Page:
Engagement of a range of stakeholders, from the beginning, is fundamental to the success of many monitoring projects, including those which are community-based.
Depending on the objectives of the project, it could be that no single organisation is equipped to deal with the magnitude, variety and complexity of tasks involved. Also, the stakeholders who have identified a need for monitoring might be different from those who will need to do the work, and also different from those who are expected to respond to what the monitoring project reveals.
In the context of international forest agendas, these stakeholders – who might include communities, governments, donors and investors – often have diverse needs, expectations and knowledge. These will all need to be considered in order to achieve objectives relating to sustainable forest management and protecting forest people’s rights.
The building of a partnership, and agreement upon a common vision and aims, based upon the unique interests and contributions of each group, can support the development of a robust project and enable stakeholders to act in concert when necessary. It can promote effective communication, and inclusive and transparent decision-making, and therefore equity and accountability among participants. Partnerships reduce the risk of, and help to address, conflict and conflicts of interest, and can also strengthen the sustainability of the project by creating a greater sense of ownership of its outcomes.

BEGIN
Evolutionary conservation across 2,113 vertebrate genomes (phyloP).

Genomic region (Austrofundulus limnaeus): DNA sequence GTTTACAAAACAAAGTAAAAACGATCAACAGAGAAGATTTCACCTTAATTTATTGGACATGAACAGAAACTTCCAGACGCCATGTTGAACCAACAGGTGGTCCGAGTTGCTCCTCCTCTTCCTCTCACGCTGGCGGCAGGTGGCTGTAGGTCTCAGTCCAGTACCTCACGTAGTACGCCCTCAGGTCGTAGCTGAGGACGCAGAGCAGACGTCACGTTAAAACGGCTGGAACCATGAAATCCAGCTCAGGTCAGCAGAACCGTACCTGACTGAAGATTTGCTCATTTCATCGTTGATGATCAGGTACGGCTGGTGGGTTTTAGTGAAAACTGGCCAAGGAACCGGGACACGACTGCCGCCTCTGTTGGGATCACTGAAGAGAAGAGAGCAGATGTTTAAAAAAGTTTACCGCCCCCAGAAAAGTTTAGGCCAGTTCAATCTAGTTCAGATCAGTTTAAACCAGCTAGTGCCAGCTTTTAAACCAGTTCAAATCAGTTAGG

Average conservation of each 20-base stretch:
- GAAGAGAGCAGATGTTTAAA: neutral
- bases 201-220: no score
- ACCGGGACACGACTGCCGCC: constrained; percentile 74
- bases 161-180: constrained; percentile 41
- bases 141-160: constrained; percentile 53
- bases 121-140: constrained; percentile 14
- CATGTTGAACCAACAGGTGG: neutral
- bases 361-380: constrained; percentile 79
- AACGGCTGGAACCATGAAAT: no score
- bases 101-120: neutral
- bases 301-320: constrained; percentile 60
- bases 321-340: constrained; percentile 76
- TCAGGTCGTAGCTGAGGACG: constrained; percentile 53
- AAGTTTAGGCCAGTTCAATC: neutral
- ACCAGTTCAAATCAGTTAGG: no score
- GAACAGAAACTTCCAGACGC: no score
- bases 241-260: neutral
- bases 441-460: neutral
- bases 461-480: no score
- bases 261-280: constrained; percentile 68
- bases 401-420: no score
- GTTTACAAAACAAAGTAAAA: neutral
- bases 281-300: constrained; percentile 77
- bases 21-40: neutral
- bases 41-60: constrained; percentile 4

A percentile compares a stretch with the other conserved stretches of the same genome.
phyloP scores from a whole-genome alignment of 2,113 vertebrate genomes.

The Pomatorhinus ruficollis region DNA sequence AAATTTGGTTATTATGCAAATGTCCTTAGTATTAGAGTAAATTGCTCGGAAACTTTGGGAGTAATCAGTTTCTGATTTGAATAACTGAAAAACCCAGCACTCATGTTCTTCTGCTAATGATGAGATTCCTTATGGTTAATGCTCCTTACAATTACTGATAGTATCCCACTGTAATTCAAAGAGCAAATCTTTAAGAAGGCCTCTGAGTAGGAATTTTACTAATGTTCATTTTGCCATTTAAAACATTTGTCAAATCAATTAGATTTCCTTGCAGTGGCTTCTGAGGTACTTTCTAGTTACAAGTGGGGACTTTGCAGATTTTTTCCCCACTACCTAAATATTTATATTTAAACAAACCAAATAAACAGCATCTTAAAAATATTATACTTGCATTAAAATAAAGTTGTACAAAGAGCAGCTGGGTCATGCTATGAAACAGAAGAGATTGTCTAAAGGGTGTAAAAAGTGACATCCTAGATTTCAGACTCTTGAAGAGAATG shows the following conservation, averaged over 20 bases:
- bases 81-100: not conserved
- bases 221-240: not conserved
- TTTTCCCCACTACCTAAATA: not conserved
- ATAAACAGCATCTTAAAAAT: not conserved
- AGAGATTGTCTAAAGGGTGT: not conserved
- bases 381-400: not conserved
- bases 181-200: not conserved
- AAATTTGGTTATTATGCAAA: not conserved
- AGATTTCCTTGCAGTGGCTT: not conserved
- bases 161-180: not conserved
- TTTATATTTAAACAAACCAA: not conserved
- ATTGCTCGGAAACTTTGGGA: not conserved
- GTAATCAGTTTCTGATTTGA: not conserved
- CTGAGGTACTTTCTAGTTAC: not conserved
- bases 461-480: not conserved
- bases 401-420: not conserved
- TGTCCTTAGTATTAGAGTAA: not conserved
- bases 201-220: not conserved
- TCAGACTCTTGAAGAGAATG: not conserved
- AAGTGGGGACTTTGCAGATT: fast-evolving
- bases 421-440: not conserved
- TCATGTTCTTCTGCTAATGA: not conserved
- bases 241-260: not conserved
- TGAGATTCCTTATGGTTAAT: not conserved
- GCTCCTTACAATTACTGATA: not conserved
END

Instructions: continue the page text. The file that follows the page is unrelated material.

The scope of the project and the monitoring methods should be as straightforward as possible so as to be easily understood by all stakeholders: all participants should be able to understand, explain and justify project objectives and monitoring activities. This is important for many reasons, from correct application of the monitoring methodology, to avoiding interview fatigue and frustration among local survey respondents who don’t understand the need for sometimes lengthy, repeated interviews. A straightforward monitoring method will create a more robust, repeatable system.
The principles of free, prior and informed consent (FPIC) (see our FPIC article) provide a valuable source of guidance for ongoing interactions with communities, both for external actors hoping to initiate a project, and for communities considering participating in one.
During the planning stage, it is also important to agree on governance of the project, which influences the ease and clarity with which different stakeholders can contribute and collaborate productively. This includes agreeing clear roles and responsibilities of all actors.
It is worth thoroughly considering appropriate channels and frequency of communications within the partnership, which may have important effects on trust, motivation, and uptake of results. See our section on data-sharing, and explore our case studies for learnings on communication and reporting.
Beyond the initiation stage, project plans and governance can be strengthened through ongoing monitoring and evaluation, with all partners being involved in giving feedback and suggestions for improvements.